"First law on holes - when you're in one, stop digging!" Ė Denis Healey, British author
I received the following message via email: "My family and I are strongly opposed to House Bill 113, which would effectively eliminate state funding for New Hampshire Public Television. Please take into consideration all of the wonderful educational programs public television has to share. As an educator, public television is a great resource. Thank you."
This person is an obvious fan of NHPTV. So am I. But we have a dire financial situation here in New Hampshire. We absolutely must start prioritizing between wants and needs. Here is my response to this correspondent for the benefit of other NHPTV lovers:
Thank you for your message. I, too, enjoy Public Television. Its programming is far superior to the dreadful stuff passing as entertainment on most of the commercial stations. Just this evening, I watched one of my favorite programs, Antique Roadshow. I also thoroughly enjoy Rick Steves Europe, other travel shows, and many of the historic works regularly presented on public television. Our short television evenings always begin with a check of what is showing on the three PBS television channels we receive by satellite.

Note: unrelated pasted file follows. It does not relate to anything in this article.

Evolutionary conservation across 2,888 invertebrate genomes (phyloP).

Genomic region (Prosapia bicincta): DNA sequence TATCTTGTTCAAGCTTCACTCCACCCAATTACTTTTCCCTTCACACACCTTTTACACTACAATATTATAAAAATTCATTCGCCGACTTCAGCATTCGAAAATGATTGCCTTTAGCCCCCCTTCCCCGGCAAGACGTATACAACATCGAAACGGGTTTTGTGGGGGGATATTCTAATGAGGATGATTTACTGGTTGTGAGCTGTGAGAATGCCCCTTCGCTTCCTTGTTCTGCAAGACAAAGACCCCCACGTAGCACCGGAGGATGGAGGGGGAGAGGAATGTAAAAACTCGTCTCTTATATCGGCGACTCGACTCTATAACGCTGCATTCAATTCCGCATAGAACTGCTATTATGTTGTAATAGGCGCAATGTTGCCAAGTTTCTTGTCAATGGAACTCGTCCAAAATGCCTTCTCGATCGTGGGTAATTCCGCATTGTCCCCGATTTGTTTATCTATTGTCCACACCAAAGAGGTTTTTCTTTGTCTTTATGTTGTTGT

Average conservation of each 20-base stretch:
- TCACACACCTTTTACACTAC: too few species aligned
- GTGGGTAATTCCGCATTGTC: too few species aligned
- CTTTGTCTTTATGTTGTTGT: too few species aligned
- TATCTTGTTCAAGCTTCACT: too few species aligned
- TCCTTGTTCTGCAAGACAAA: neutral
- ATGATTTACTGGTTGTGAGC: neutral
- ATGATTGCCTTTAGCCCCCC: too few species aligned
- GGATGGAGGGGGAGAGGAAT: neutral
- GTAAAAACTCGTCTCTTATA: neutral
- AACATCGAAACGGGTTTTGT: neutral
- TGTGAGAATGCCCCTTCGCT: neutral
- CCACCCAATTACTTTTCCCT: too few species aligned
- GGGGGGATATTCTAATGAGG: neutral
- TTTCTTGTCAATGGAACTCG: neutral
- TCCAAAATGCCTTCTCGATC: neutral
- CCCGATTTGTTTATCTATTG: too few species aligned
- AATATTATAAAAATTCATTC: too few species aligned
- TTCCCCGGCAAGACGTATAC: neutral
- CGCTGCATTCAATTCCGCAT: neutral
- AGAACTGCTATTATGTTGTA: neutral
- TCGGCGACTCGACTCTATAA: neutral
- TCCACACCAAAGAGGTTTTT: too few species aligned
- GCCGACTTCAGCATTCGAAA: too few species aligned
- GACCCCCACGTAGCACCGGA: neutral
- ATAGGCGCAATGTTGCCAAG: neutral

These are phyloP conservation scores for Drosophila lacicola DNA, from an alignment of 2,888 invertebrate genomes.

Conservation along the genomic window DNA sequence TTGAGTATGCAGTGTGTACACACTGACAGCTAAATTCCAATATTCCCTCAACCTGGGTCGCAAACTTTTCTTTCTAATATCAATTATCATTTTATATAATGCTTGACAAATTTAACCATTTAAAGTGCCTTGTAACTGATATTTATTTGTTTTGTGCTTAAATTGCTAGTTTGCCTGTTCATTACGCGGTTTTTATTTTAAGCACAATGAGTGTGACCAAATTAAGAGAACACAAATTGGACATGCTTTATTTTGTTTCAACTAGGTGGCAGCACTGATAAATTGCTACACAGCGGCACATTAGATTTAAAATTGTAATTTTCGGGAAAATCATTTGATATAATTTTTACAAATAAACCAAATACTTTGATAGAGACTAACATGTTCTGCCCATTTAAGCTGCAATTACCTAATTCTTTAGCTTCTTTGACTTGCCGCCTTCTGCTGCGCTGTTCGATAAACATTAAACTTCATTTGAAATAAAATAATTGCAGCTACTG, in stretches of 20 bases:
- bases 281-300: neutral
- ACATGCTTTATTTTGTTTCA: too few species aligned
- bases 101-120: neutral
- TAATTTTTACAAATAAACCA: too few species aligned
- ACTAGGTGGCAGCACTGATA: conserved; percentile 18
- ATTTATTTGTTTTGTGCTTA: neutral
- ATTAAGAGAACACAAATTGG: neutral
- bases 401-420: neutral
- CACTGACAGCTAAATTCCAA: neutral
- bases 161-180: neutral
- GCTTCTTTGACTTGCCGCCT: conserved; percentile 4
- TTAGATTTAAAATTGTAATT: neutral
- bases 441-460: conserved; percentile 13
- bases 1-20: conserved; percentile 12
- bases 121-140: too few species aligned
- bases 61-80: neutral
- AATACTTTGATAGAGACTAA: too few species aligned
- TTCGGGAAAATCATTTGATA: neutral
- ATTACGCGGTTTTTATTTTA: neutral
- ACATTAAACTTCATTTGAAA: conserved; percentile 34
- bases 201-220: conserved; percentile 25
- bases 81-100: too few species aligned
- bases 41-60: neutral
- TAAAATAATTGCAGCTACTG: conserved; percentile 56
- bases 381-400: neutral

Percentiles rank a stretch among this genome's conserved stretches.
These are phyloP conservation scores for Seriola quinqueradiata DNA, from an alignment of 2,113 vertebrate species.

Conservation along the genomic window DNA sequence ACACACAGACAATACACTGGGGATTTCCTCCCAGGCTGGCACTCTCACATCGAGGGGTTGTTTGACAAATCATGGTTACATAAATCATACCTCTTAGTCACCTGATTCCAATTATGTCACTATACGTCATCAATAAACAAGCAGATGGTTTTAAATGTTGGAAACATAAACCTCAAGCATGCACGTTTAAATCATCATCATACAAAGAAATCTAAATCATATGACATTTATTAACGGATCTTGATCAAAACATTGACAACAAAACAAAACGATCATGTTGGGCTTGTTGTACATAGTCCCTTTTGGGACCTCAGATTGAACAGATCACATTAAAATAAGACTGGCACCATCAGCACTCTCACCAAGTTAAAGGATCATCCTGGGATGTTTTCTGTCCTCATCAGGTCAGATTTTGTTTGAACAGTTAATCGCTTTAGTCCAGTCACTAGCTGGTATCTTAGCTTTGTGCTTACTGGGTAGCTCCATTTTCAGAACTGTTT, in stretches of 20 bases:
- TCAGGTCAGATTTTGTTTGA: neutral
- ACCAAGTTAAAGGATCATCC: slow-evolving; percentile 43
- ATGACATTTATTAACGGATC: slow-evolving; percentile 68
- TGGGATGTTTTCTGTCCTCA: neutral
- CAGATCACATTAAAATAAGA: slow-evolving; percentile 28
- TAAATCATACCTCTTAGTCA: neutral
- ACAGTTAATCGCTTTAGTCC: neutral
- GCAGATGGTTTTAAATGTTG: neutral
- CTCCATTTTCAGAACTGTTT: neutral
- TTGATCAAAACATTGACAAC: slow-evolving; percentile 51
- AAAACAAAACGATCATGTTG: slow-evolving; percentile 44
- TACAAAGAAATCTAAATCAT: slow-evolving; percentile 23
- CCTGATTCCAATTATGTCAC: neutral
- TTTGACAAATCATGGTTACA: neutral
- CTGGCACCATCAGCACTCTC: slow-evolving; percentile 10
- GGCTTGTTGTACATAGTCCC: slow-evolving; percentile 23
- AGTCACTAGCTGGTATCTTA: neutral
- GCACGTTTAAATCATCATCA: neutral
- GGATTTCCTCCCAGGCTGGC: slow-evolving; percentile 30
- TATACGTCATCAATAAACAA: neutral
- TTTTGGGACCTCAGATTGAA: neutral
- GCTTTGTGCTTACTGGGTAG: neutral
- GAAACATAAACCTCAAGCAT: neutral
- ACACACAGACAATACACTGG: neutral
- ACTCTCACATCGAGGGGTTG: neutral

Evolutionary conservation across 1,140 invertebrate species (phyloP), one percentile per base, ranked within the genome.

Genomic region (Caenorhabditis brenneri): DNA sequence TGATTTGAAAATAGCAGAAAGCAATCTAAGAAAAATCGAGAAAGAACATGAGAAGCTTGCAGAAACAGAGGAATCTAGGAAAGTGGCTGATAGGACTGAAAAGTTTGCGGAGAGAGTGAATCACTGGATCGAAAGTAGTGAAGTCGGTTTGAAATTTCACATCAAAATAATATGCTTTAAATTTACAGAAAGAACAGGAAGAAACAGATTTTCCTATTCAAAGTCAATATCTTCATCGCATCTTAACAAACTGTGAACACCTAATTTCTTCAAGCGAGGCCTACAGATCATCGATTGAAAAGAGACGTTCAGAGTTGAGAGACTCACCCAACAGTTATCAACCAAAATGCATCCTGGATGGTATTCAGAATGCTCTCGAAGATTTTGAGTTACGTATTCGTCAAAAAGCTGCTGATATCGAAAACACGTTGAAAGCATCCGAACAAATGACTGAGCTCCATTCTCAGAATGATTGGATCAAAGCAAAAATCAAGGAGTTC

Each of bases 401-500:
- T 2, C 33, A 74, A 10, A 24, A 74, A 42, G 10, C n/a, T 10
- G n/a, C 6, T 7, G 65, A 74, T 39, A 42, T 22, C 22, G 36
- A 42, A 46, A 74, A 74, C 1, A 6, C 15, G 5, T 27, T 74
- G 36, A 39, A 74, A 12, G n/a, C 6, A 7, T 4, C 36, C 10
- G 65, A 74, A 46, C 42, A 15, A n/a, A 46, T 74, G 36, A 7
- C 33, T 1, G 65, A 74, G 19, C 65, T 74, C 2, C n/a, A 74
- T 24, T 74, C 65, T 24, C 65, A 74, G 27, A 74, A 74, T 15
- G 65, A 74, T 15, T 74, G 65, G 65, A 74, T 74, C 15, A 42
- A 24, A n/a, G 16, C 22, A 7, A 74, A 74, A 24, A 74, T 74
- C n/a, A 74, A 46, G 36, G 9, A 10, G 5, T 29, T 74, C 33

However, the state of New Hampshire, along with many other states, has serious financial shortfalls. We are looking at a shortage of nearly one billion dollars as we construct our new budget. We must prioritize our allocations of funds. We must make difficult choices regarding our wants and our needs. Unfortunately, using that standard, NHPTV does not make the cut. We must choose human needs over our personal wants. We must make sure that the least among us have adequate housing, food, warmth and other basic necessities.
But do not despair. Iím sure that NHPTV will not go away. Its quality programming will somehow survive. Its mangers will just need to re-invent their product in perhaps another format, just as they did many years ago when they began to make "thank you" advertisements for their corporate and foundation donors. This reinvention may require a greater amount of corporate advertising but, with our contributions, these advertisements will probably still be far fewer than those we see on commercial television. Iím sure that with the quality of NHPTVís program schedule, commercial advertisers are waiting in the wings to sponsor this superlative programming for its unique discriminating market. A side benefit might also be a reduction of the interminable periods of pleading for funds we currently endure.
The choice to vote for HB 113 does not make me joyous. On the other hand, I feel that the choice for feeding the hungry and providing other more basic services is a prudent and rational choice, considering our circumstances. The alternative is a large increase in taxes, not just for NHPTV but many other "wants" in these difficult times or, perhaps, even state bankruptcy as we could possibly see in other states with less courage than New Hampshire to make those difficult choices.
Again, thank you for your message.
Top of this page
Contact: ken.s+sunacom.com (replace "+" with "@")